Cell behavior is affected by the physical forces and mechanical properties of cells and their microenvironment. The viscosity of extracellular fluid—a component of the cellular microenvironment—can vary by order of magnitude, but its effect on cell behavior remains largely unexplored.
A new study found that the thicker the surrounding environment, the stronger the cells adhere to the substrate, and the faster they move. It means some cells move faster in thicker fluid – such as mucous.
By combining results from cancer and fibroblast cells, scientists suggest that the viscosity of a cell’s surrounding environment is an essential contributor to disease. It may help explain tumor progression, scarring in mucus-filled lungs affected by cystic fibrosis, and the wound-healing process.
Sergey Plotnikov, assistant professor in the department of cell and systems biology in the Faculty of Arts & Science at the University of Toronto and a co-corresponding author of the study, said, “This link between cell viscosity and attachment has never been demonstrated before. We found that the thicker the surrounding environment, the stronger the cells adhere to the substrate and the faster they move – much like walking on an icy surface with spikes versus shoes with no grip at all.”
Because cancer tumors produce a viscous environment that allows spreading cells to enter tumors faster than non-cancerous tissues, it is crucial to understand why cells act in this unexpected way.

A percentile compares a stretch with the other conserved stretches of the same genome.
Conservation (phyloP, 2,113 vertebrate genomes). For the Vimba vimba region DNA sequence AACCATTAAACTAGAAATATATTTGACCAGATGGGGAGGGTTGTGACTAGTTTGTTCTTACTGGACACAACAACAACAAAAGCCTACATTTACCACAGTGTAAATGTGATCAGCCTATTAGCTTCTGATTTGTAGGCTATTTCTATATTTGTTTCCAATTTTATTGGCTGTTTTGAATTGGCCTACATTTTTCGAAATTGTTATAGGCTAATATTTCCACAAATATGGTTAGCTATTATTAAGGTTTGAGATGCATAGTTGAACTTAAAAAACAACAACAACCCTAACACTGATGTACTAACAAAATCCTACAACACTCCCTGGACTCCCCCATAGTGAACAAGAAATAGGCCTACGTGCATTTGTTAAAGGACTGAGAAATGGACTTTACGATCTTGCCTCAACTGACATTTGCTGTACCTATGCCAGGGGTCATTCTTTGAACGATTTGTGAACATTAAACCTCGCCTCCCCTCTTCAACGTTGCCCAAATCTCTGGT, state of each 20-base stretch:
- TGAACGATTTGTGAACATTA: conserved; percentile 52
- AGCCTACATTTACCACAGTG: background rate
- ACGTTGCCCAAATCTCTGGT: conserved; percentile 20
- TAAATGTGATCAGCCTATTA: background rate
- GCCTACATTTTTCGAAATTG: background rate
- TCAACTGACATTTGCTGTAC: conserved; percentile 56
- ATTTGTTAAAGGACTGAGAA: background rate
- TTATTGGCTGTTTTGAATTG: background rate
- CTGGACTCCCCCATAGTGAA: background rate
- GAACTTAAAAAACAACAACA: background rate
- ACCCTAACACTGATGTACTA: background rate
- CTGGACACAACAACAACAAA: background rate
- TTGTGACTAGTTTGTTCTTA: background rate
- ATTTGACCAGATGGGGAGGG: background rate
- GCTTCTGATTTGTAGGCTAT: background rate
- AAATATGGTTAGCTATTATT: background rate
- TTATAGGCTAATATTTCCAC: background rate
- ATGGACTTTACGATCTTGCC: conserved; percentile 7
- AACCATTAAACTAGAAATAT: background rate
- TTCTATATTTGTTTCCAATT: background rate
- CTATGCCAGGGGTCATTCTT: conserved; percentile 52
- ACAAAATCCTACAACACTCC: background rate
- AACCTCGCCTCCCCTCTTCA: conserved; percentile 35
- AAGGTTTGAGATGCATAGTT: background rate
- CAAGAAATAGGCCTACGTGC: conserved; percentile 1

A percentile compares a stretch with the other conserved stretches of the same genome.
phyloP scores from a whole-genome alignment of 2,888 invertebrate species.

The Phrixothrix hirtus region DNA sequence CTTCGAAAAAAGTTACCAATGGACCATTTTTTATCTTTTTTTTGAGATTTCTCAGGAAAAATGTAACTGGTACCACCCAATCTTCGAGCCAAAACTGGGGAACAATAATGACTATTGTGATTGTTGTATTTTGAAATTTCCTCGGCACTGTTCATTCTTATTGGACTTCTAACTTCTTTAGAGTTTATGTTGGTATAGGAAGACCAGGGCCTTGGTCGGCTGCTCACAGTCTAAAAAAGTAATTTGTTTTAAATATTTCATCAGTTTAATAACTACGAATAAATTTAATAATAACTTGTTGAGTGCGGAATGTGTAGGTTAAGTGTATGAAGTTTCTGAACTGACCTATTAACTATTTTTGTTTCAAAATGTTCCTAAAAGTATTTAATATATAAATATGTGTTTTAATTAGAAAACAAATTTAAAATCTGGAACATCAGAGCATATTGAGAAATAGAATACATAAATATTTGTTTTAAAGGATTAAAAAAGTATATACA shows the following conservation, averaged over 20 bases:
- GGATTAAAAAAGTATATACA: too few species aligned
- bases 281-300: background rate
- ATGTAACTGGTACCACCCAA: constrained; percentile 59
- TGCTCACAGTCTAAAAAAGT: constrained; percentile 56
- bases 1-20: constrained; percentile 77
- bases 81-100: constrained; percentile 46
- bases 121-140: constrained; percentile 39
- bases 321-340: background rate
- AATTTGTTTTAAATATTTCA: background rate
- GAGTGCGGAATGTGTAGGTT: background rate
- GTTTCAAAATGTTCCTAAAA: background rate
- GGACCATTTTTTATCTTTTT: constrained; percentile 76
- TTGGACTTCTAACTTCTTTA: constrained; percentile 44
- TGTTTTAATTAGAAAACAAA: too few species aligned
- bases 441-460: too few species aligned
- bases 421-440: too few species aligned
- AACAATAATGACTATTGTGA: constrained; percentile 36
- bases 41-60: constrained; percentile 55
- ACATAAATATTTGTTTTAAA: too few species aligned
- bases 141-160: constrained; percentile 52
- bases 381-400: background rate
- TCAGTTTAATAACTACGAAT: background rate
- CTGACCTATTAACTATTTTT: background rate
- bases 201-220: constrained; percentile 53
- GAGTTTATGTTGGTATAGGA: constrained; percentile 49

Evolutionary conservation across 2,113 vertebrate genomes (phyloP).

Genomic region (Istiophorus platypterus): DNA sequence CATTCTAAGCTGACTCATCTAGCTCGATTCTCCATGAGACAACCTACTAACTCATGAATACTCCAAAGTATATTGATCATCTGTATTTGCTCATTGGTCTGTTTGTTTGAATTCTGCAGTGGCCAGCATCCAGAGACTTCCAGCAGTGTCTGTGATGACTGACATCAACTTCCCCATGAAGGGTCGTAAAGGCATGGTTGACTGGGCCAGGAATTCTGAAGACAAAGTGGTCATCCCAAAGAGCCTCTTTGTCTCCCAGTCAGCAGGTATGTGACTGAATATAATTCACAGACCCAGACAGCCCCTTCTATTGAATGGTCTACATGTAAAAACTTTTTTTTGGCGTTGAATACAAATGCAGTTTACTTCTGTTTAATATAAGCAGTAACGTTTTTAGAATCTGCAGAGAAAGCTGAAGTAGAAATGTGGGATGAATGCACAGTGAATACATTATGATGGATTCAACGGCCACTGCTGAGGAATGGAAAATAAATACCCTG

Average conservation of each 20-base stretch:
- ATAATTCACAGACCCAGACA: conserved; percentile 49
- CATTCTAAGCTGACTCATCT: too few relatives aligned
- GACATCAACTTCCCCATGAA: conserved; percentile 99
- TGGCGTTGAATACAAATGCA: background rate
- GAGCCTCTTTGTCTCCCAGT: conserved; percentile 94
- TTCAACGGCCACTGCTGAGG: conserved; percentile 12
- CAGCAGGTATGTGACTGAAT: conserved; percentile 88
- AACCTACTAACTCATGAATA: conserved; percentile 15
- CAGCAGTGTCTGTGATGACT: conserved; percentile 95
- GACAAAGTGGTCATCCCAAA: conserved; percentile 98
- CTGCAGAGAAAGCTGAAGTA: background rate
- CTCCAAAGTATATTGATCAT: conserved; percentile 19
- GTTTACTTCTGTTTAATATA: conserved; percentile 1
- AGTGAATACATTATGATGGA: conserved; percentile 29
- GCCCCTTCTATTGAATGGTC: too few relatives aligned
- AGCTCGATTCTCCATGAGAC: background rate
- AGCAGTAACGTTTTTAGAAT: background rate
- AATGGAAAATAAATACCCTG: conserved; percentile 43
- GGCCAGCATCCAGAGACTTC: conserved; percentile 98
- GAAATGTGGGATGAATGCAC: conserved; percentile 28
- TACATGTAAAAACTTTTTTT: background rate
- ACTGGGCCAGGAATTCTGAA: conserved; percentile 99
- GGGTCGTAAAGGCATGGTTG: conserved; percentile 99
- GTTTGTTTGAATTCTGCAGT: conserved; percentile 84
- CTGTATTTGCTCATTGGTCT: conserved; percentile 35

As cancer cells accelerate in thickened envoirnment, scientists think that the formation of ruffled edges in cancer cells may aid in the spread of cancer to other parts of the body.
Targeting the spreading response in fibroblasts, on the other hand, may reduce tissue damage in the mucus-filled lungs affected by cystic fibrosis. Because ruffled fibroblasts move quickly, they are the first type of cells to move through the mucus to the wound, contributing to scarring rather than healing. These results also may imply that by changing the viscosity of the lung’s mucus, one can control cell movement.
Ernest Iu, a Ph.D. student in the department of cell and systems biology and co-author of the study, said, “By showing how cells respond to what’s around them, and by describing the physical properties of this area, we can learn what affects their behavior and eventually how to influence it.”
Using advanced microscopy techniques, scientists measured the traction cells exert to move and change structural molecules inside the cells.
They contrasted cells with smooth edges to cells with ruffled edges, such as cancer and fibroblast cells. They discovered that ruffled cell edges perceive the thicker environment, triggering a response that allows the cell to pull through the resistance – the ruffles flatten down, spread out, and latch on to the surrounding surface.
A viscous, mucus-like polymer solution was created and deposited on different cell types. Scientists noticed that cancer cells moved faster than non-cancerous cells when migrating through the thick liquid.
Plotnikov and Iu reasoned that stopping myosin would prevent cells from spreading. However, they were surprised when evidence showed the cells still sped up despite this action. They found that columns of the actin protein inside the cell, which contributes to muscle contraction, became more stable in response to the thick liquid, further pushing out the edge of the cell.